RUAG Australia, formerly Rosebank Engineering, has successfully won a Capability Technology Demonstrator (CTD) grant from the Commonwealth of Australia for laser cladding repair technology.
Laser cladding is an innovative processing technique used for repairing metal structures. A stream of powder is fed into a focused laser beam as it is scanned across the target surface, leaving behind a deposited coating of the feed stock material that is fused to the substrate. The required geometry is built up layer by layer to create the required nett shape.
This technology yields high quality depositions with high bond strength and has been proven to be effective at restoring damaged components and structures to aircraft including the F/A-18.
Neil Matthews, who is the Head of Research and Technology at RUAG Australia, said because RUAG worldwide is an authorised service centre for so many aircraft manufacturers, the soon-to-be-patented technology will reduce the cost of ownership in terms of component maintenance and improve aircraft availability.
“Here in Australia we are leading the world in restoring and rebuilding damaged metal. Our forerunner of this technology, Supersonic Particle Deposition, is another direct metal deposition technology but it has limitations. This new technology gives us a much more complete capability to restore all metals.”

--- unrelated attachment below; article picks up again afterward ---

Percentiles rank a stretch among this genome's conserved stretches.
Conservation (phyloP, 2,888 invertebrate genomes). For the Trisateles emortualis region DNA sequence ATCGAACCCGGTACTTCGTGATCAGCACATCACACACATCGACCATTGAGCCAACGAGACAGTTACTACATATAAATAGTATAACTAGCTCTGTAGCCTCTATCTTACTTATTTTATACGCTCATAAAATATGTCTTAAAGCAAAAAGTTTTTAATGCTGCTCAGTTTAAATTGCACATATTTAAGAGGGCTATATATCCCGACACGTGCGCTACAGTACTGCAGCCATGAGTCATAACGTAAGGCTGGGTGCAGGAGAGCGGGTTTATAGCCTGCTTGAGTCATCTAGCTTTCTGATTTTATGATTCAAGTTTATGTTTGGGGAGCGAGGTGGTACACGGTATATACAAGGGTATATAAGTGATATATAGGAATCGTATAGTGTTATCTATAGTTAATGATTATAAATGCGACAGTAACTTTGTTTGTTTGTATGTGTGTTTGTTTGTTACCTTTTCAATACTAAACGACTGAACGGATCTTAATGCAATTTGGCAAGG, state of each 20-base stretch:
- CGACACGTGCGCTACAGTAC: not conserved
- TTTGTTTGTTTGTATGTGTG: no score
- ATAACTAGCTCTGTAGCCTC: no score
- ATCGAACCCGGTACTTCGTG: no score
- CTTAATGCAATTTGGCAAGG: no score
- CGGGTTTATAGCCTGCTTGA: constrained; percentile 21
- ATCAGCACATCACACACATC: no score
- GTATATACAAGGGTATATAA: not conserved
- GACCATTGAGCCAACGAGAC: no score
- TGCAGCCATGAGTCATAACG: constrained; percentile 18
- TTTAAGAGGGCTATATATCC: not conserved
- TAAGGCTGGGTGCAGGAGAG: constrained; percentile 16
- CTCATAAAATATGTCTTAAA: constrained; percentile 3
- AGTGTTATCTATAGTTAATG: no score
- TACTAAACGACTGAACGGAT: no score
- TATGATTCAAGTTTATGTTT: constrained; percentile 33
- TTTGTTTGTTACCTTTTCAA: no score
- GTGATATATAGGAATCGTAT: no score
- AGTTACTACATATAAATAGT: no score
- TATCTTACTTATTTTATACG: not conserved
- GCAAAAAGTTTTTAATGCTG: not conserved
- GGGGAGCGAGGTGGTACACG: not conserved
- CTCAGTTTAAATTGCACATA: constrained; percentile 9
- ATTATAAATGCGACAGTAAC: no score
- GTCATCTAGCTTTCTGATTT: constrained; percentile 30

Saving money a key benefit
The US Department of Defense estimates its cost of metal corrosion is around $US30B a year. On Australian aircraft this is about $A240M a year. Current metal repair technologies, such as welding, either are unsuitable for aerospace applications or require external reinforcement such as external patch/plate repairs. In many instances the only option is replacement. Laser technology enables restoration of the original material so that it can continue to meet its design performance.
“This laser repair technology allows defence organisations and industry to save a great deal of money by rebuilding damaged metal and maintaining equipment availability. While a defence funded project, the technology will also have application in the road, rail, mining and marine industries.”
Whilst this is a two-year program, RUAG is planning to have the capability established within 12 months. The challenge is then to have it accepted under airworthiness regulations for application on aircraft, which involves extensive testing to ensure it is safe.
It will be very important technology for the F35 Joint Strike Fighter program, for which RUAG is a key supplier.
RUAG’s Australian Research and Technology Department works with three universities on the technology — Swinburne, RMIT and Monash, and is the additive manufacturing technology lead for the RUAG group worldwide, which comprises 7000 people.